Image hosted by Photobucket.comMamie Eisenhower has always been known as a charming and gracious hostess, renowned for her striking china-blue eyes and creamy complexion. In fact, during her husbands Army years, the Eisenhowers earned a reputation for fine hospitality, and their military quarters, known as "Club Eisenhower," was a popular destination. When her husband, Dwight Eisenhower, became president, the Eisenhowers entertained an unprecedented number of heads of state and leaders of foreign governments, in which Mamie's evident enjoyment of her role endeared her to her guests as well as the nation. History has been kind to the memory of Mamie Eisenhower by way of her endearing and tasty recipes. The following recipe for Green Rice is attributed to Mamie herself.


  • 1 cup raw rice, cooked according to package directions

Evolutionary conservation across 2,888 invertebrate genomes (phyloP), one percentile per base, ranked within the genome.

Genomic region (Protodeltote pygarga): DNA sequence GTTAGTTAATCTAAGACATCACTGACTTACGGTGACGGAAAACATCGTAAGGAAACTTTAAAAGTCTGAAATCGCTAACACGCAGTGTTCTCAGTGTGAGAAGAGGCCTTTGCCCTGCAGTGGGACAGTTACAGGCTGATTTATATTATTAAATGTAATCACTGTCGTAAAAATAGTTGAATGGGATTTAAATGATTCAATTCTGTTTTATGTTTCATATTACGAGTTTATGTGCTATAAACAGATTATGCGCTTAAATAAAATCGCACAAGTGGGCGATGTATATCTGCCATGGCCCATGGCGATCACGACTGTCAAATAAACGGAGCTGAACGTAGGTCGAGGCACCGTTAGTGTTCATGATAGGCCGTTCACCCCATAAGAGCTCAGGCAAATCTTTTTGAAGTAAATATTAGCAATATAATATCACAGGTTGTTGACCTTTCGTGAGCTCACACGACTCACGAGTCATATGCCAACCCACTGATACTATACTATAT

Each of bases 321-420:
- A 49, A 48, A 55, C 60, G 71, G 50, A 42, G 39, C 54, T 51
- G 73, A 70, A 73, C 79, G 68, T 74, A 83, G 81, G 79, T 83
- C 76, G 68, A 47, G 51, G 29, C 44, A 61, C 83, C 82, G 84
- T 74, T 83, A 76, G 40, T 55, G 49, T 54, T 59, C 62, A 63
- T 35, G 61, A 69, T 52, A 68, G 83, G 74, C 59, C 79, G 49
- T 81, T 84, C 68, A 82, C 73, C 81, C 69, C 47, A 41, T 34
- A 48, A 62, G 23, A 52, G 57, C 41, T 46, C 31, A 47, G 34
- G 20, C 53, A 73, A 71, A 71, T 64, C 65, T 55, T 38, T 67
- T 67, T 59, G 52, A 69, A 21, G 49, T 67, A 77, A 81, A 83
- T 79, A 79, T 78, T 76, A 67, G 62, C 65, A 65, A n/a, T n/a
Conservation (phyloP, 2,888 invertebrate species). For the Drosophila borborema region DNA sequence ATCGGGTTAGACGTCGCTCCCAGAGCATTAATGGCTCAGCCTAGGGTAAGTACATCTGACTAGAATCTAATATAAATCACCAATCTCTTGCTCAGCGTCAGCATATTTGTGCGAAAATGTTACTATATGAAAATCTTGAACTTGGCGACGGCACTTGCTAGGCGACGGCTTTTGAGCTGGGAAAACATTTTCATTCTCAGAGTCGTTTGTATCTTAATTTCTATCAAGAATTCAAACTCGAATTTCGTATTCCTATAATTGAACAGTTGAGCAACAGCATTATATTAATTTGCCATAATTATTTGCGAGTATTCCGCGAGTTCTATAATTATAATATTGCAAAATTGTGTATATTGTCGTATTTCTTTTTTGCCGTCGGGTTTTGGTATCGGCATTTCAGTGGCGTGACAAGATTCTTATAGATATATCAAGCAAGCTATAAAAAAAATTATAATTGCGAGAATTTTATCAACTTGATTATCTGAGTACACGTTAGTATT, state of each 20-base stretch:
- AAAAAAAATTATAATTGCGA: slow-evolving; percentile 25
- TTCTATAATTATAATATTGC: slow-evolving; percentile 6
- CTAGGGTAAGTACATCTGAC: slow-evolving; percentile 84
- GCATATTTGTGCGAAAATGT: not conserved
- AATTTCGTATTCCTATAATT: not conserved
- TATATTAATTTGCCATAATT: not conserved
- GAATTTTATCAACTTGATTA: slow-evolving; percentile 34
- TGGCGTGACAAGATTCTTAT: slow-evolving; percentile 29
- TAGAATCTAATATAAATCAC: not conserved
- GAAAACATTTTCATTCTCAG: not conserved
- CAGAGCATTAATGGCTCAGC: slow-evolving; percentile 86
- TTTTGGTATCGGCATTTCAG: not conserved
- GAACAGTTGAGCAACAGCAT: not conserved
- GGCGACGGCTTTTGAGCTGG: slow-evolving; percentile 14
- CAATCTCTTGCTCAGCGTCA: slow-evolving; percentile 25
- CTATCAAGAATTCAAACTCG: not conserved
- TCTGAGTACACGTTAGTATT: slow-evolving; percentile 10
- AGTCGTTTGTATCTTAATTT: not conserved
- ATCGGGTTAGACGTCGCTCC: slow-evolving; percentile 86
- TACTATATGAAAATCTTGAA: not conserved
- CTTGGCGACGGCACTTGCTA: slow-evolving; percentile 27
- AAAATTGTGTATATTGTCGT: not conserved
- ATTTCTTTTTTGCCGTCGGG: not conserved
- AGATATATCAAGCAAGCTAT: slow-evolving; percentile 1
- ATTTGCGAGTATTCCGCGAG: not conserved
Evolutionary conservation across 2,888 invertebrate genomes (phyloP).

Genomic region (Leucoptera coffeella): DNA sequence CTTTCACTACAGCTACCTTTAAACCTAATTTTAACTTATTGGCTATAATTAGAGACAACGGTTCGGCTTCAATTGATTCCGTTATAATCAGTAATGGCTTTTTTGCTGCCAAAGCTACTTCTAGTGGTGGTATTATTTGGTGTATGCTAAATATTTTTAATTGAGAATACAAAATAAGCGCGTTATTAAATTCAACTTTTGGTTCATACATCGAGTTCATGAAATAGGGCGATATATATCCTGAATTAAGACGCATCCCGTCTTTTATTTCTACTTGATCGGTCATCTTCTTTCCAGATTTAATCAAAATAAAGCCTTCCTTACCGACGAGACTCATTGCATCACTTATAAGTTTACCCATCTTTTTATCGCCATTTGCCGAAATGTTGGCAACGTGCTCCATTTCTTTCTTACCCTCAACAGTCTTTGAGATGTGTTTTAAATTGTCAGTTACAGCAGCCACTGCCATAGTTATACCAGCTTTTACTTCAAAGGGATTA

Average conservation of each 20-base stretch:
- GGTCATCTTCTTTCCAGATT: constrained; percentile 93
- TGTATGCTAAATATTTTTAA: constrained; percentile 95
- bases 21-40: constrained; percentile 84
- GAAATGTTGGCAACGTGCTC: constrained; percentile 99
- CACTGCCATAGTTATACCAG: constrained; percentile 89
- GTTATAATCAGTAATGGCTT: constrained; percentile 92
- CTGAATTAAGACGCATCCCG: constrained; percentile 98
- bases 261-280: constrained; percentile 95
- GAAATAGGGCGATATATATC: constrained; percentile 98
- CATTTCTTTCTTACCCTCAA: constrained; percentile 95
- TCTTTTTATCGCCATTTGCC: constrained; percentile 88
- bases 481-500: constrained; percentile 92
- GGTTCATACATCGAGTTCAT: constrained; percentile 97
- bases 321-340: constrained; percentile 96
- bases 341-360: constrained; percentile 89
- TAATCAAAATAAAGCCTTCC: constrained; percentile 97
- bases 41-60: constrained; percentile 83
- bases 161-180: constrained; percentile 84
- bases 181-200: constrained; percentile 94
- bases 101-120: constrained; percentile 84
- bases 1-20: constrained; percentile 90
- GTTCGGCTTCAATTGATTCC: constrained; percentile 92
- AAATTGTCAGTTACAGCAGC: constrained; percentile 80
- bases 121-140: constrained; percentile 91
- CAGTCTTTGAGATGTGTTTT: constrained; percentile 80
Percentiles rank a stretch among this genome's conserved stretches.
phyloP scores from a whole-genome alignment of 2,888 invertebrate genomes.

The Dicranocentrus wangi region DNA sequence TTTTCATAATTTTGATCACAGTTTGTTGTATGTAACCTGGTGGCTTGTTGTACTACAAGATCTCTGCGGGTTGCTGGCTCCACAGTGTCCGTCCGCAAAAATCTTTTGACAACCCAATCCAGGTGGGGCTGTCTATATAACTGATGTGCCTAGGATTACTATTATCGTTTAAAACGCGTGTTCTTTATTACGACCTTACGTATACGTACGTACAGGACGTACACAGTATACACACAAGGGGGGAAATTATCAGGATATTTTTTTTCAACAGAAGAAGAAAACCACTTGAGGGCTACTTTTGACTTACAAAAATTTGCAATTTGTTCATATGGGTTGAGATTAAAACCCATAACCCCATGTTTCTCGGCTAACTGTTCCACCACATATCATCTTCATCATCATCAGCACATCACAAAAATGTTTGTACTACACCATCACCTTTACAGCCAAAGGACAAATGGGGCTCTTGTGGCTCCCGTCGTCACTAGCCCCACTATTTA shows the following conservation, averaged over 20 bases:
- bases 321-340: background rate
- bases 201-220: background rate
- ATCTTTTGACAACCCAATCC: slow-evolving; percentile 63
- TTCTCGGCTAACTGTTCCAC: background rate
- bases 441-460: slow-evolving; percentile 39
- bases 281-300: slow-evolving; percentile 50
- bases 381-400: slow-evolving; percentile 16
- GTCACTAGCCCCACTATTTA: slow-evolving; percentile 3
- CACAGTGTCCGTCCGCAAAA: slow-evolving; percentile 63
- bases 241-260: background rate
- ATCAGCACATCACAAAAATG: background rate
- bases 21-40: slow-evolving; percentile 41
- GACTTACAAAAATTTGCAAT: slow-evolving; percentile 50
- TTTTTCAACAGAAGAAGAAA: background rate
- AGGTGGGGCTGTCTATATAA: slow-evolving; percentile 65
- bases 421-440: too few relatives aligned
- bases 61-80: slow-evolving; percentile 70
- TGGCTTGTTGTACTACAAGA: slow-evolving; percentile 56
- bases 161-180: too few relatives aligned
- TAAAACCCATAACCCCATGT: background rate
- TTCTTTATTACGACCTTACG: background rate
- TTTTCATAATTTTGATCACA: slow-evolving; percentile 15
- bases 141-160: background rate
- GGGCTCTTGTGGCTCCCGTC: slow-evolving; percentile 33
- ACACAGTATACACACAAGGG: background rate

• 1 package frozen chopped spinach, cooked and drained
  • 1 cup finely chopped onion
  • 2 Tbsp butter
  • 1 cup grated Parmesan cheese
  • salt
  • pepper
Saute onions in butter until soft. Layer in a oven proof casserole: rice, spinach, onions, cheese and liberal amounts of salt and pepper. Repeat layers about three times or until all is used. Sprinkle the top of casserole with 3 Tbsp grated Parmesan cheese then bake 20 to 30 minutes at 350 degrees.

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  1. This is a great accompaniment for baked fish.
  2. The Green Rice really looks pretty when served.
  3. I like to garnish this dish with chopped sun dried tomatoes.
  4. Feel free to add extra cheese, spinach or onion to this recipe. I even like to add sauted mushrooms to the recipe occasionally. Let your taste buds guide you.